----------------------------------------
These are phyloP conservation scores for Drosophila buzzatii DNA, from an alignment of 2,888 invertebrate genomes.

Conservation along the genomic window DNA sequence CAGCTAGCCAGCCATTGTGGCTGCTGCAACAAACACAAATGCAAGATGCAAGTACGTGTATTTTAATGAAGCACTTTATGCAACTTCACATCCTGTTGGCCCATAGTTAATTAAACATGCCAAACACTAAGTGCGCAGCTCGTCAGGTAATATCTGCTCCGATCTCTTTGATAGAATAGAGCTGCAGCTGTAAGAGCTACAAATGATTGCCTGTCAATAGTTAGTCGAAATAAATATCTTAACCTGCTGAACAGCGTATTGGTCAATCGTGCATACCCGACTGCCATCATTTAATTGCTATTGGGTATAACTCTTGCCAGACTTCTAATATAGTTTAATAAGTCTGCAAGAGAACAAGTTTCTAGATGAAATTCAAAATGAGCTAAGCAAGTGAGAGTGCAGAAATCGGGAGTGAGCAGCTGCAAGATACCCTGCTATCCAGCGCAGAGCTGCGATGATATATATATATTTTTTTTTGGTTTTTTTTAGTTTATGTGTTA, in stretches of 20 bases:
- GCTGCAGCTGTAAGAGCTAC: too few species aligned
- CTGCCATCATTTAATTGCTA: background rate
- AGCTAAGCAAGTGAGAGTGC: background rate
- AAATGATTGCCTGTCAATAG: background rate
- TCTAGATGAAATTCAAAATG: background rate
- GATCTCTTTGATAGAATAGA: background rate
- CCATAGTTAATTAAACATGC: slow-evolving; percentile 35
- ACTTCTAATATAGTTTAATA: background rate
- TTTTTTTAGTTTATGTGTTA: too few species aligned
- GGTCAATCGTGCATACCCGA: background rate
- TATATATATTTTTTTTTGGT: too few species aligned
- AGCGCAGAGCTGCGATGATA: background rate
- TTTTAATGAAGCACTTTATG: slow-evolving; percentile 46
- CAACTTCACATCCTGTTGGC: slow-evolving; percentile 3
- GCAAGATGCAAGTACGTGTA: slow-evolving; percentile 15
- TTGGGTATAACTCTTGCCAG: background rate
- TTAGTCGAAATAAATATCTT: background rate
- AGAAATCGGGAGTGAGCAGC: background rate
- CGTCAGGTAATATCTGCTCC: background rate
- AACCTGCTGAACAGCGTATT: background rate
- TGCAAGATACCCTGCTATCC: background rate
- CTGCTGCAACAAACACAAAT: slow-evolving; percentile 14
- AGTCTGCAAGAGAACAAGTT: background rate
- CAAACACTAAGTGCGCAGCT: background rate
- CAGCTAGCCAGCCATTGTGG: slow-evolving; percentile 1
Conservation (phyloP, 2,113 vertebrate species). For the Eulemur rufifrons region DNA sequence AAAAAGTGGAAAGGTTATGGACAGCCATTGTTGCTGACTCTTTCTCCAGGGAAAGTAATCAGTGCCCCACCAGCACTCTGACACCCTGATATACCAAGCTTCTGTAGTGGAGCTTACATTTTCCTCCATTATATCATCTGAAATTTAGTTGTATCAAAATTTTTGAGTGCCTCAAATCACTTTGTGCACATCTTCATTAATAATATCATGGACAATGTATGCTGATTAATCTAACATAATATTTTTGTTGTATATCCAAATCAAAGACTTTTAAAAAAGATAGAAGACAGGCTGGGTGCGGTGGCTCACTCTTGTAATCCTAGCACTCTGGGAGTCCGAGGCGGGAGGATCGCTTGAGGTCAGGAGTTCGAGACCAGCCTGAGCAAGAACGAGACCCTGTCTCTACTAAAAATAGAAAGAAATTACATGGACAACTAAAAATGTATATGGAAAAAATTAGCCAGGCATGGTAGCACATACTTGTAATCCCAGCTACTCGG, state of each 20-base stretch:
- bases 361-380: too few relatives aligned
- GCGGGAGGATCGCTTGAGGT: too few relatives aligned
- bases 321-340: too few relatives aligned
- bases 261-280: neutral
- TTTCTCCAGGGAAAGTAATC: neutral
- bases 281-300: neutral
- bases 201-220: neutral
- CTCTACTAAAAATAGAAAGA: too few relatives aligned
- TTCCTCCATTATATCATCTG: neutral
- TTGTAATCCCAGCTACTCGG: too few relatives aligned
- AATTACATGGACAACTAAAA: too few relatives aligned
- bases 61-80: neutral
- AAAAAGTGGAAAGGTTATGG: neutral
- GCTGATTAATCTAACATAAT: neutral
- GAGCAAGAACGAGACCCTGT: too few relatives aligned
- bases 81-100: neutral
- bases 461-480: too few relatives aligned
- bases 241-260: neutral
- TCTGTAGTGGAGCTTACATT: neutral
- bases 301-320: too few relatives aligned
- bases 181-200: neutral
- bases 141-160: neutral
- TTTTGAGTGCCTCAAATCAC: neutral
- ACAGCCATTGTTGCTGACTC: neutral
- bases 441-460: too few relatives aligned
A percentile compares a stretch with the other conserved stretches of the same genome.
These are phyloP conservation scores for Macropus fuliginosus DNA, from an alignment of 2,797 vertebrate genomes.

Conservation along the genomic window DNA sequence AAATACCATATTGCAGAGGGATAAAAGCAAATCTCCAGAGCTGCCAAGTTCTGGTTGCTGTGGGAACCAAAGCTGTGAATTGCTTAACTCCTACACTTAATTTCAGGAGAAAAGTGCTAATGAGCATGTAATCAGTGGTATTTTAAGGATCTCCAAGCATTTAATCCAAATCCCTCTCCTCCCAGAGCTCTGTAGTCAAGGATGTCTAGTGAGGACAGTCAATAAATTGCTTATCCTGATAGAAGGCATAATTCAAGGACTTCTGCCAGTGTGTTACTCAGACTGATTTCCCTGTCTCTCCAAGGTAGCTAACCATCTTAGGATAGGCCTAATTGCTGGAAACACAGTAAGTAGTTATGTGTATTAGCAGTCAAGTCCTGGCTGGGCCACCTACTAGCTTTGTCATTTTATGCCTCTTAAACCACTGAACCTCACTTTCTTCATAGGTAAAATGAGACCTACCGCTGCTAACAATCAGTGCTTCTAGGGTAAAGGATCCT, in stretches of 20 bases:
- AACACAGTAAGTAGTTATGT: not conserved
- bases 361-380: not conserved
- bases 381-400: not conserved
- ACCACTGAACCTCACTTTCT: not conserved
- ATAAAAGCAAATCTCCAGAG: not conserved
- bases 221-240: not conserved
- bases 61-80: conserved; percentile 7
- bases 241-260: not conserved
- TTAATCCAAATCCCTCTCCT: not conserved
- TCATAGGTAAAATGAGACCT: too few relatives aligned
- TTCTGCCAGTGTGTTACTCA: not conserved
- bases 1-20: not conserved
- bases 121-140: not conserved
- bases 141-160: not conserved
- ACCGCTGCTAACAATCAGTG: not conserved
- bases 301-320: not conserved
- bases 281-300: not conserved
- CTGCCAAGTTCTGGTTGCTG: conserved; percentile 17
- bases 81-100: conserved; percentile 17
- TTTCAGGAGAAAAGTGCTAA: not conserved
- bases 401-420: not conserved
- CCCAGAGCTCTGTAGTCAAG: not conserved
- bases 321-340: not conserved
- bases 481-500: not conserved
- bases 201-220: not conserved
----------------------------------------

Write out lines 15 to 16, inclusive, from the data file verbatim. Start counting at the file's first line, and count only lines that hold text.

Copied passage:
- TTTTAATGAAGCACTTTATG: slow-evolving; percentile 46
- CAACTTCACATCCTGTTGGC: slow-evolving; percentile 3